Standard Work
7 min read

A Food Manufacturers Recipe for Quality

The status quo for food and beverage manufacturing has some new ingredients.

Consider several of the social, economic, and cultural trends impacting the industry:


  • Consumers reshaped eating and drinking habits in the pandemic
  • Food and beverage production has the highest employee turnover compared to other manufacturing sub-verticals
  • Strict FDA restrictions mean paper documentation doesn’t work anymore
  • Temporary, low skilled workforces need operational training that speaks their language

Plant managers have been pushed into unfamiliar digital territories.

So how will your facility ensure higher quality, reduced waste, and meet peak production demands?

Below, we will share stories from our food and beverage customers, insights gleaned, and tactics you can put into action immediately to build the frontline of the future.

But first, a short film to set the table:


Reduce Defects With A Universal Standard

Standards are a starting point, not the final destination. But if they only exist in people's heads, and they're not documented or agreed upon, then they’re about as useful as a bowl of cereal without any milk.

One of our customers, a food packaging business, shared a memorable story about product recalls. We talked to their learning and development manager, who reminisced about her (former) factory job. She said their frontline never used video SOPs before. But after digitizing their training, people on the team noticed a production anomaly after watching the video. 

There was one step in their process that included wrapping a metal band around a piece of meat. And to their surprise, it appeared that a small shard of metal was flying off every time. 

Nobody had noticed that previously, and it’s clearly an unacceptable result in food processing. Good catch! 

Isn’t it incredible that something so small as a video has the ability to stop mass recalls in the future which could cost the company millions? 

According to a recent McKinsey Manufacturing Report, 68% of defects are caused by human error. And all defects are a form of waste that food and beverage manufacturers must keep at a minimum. After all, defects need correction. Which means repair and rework, scrap, replacement production, and higher time, effort, and handling for inspections.

How is your facility creating a universal standard which employees actively engage with and trust?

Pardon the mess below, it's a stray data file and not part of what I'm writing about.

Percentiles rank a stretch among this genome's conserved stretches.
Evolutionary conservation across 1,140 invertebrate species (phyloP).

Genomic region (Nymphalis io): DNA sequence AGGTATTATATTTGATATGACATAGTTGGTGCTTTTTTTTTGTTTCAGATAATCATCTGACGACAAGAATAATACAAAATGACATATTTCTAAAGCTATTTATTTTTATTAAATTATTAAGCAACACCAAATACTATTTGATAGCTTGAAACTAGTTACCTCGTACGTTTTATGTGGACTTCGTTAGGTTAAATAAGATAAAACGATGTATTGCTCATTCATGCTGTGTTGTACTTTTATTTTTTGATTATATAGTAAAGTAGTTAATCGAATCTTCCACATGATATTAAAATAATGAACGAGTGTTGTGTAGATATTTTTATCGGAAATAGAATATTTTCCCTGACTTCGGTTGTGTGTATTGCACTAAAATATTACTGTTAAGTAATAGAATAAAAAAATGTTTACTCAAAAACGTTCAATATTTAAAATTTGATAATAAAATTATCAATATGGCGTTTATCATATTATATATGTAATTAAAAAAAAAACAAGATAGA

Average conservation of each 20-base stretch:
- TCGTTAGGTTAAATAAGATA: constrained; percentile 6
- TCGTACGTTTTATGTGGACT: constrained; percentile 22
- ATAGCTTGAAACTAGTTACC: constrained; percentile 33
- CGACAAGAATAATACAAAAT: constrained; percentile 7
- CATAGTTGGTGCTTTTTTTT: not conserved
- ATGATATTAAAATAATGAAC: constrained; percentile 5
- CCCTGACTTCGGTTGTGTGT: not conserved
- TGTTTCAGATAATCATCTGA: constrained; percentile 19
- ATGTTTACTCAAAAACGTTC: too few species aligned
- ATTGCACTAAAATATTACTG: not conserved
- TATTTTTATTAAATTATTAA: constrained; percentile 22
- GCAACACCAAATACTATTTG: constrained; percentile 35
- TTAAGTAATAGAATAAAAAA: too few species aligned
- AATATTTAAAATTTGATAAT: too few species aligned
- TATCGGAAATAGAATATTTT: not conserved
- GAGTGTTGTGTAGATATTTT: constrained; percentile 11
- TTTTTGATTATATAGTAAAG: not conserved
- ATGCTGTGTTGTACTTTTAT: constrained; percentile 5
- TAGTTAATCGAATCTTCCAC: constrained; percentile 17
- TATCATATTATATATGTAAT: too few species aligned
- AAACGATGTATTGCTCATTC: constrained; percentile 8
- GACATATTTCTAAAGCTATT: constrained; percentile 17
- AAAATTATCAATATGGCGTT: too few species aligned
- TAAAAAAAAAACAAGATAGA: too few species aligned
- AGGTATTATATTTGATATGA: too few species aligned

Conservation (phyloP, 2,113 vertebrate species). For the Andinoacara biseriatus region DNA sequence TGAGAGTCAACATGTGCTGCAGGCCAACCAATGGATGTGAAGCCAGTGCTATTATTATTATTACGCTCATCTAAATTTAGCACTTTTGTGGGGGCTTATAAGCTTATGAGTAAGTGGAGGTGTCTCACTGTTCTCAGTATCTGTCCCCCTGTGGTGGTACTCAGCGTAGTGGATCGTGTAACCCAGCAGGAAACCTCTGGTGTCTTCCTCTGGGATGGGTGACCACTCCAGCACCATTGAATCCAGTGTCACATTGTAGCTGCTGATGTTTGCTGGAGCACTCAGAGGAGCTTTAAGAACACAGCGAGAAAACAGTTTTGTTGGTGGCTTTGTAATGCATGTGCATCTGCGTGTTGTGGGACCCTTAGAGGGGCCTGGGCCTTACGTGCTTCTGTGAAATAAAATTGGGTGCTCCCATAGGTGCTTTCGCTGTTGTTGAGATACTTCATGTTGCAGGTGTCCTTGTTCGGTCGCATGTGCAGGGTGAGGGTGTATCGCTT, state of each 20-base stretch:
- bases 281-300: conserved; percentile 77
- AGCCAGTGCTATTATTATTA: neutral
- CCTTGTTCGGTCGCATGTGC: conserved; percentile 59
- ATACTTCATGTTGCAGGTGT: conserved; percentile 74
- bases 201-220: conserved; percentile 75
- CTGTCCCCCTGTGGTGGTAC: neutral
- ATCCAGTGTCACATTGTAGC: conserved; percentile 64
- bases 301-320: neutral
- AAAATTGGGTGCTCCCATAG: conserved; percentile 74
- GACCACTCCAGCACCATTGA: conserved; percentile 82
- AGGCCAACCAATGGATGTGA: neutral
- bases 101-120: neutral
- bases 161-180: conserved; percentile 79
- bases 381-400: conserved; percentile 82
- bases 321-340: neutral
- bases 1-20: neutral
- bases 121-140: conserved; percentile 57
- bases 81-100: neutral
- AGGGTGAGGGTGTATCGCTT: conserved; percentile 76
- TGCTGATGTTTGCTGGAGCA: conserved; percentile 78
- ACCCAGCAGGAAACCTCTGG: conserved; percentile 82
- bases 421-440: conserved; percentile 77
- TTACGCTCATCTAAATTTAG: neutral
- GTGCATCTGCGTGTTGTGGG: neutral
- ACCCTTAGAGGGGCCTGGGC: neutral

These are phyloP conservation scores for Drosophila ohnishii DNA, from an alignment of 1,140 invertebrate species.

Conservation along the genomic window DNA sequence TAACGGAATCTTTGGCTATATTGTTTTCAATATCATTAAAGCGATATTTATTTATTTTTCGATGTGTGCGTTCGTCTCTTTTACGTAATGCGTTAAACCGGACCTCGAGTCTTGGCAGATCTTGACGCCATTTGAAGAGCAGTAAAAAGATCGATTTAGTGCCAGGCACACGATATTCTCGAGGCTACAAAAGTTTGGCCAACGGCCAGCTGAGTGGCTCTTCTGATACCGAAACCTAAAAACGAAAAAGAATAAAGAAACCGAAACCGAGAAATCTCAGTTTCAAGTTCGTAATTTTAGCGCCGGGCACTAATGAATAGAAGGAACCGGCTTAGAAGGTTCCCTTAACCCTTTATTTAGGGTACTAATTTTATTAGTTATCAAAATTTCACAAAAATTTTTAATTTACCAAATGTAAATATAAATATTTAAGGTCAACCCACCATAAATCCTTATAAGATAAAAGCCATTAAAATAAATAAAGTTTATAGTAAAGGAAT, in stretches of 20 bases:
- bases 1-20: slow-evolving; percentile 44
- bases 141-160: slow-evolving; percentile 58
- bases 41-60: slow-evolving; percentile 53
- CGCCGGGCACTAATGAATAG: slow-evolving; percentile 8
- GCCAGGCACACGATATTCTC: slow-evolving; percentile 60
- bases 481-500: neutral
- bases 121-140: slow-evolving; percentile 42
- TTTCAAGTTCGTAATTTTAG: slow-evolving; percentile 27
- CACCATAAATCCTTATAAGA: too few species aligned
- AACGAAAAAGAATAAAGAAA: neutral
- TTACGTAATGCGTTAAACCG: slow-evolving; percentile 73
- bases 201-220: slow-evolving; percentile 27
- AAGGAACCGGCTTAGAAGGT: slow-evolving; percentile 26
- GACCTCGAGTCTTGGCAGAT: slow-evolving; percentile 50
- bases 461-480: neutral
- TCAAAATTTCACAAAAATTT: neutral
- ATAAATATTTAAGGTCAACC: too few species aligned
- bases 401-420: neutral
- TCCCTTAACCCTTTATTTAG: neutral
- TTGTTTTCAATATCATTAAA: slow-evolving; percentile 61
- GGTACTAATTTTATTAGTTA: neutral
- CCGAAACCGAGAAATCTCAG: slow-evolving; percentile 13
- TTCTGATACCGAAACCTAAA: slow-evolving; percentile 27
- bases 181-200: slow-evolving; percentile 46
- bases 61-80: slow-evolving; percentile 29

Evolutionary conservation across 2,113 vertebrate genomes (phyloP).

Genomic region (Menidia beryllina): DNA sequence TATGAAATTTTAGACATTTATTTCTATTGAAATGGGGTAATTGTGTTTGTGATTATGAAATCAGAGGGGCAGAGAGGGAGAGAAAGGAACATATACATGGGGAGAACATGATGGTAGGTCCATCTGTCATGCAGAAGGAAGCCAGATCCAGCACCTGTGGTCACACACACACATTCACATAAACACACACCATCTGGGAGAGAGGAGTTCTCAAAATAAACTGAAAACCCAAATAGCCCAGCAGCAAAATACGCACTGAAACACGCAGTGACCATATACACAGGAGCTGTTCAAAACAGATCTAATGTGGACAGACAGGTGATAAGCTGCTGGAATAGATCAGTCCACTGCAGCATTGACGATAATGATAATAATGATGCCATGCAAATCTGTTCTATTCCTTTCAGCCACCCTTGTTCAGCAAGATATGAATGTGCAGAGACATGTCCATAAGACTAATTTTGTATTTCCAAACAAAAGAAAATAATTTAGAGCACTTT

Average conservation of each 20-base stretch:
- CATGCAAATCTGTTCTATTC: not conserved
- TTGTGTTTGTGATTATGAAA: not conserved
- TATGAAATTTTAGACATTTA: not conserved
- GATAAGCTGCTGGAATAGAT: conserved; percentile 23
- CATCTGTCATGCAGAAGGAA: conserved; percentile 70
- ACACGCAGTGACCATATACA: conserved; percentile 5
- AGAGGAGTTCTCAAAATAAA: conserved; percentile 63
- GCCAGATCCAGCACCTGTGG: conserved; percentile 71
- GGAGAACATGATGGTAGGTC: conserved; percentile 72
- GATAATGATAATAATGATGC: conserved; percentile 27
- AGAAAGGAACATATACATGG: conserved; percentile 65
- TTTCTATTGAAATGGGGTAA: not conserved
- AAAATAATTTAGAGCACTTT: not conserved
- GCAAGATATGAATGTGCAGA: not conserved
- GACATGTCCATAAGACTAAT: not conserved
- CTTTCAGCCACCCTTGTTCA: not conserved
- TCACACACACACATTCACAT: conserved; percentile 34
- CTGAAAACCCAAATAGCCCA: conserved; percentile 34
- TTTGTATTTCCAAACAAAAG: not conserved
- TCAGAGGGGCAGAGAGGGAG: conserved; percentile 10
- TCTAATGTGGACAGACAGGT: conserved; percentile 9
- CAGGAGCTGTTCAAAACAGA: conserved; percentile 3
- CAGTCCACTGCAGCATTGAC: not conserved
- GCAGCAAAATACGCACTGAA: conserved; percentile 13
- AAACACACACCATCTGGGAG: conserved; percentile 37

In our experience, inefficient processing is often due to poor training, over reliance on tribal knowledge and outdated documentation. If you want to eliminate unnecessary motion, product defects and even recalls, consider using video SOPs. Create up to date, easy to follow work instructions so defects become a thing of the past.

Train For Troubleshooting

Another customer of ours is a food producer that specializes in taco shells. Tuesday is every day at their facility! Their line runs five hundred taco shells a minute. Unlike some manufacturers in their industry with diverse product lines, they make the exact same product. All day. Every day. 

This operation is simple from a day to day basis. But when problems arise, it gets harder.

We observe many food manufacturers that don’t have a standard way to train operators on issues that might arise. Employees are solely focused on packing the item, running the machines and so on. They’re not necessarily trained to troubleshoot.

Our customer told their now legendary story about taco downtime on numerous occasions. See if it resonates with how your facility operates:

One evening, the overnight shift had a problem. The line went down for six hours. And nobody on the floor knew how to fix the problem, as they were all new hires. When the day shift finally came the next morning, within two minutes someone commented, “Oh, you just do this.” They flipped a switch and the problem was solved.

Six hours. Five hundred taco shells a minute. That’s close to two hundred thousand products not being produced in one shift. That delay takes quite an enormous bite out of the bottom line.

Nightmare on the Night Shift

Are you training your frontline to solve problems, but also address the root cause?

Troubleshooting is about diagnosing in real time, in the heat of the moment. We suggest you adopt those ideas into your digital work instructions, and you'll save a lot of money. Even on a relatively simple, day one job, your operators should be thinking about troubleshooting. Newly hired frontline workers should be empowered with the ability to comment, observe, and improve. They immediately contribute to the standard.

The Recipe for Successful Transformation

Now that the status quo has changed in food and beverage manufacturing, it’s time to abandon outdated training and documentation practices. If you’re still using manual or paper based processes, then you might be biting off more than you can chew.

Remember to reduce defects within universal standards and to train for troubleshooting. 

You’ll have the ingredients to build the frontline of the future.

Topic(s): Standard Work
brushstroke design brushstroke design

Written by Leslie Bloom

With a background in design and communications, Leslie is passionate about giving manufacturers the tools they need to boost the productivity and confidence of their frontline workforce.

Related Posts

View All Posts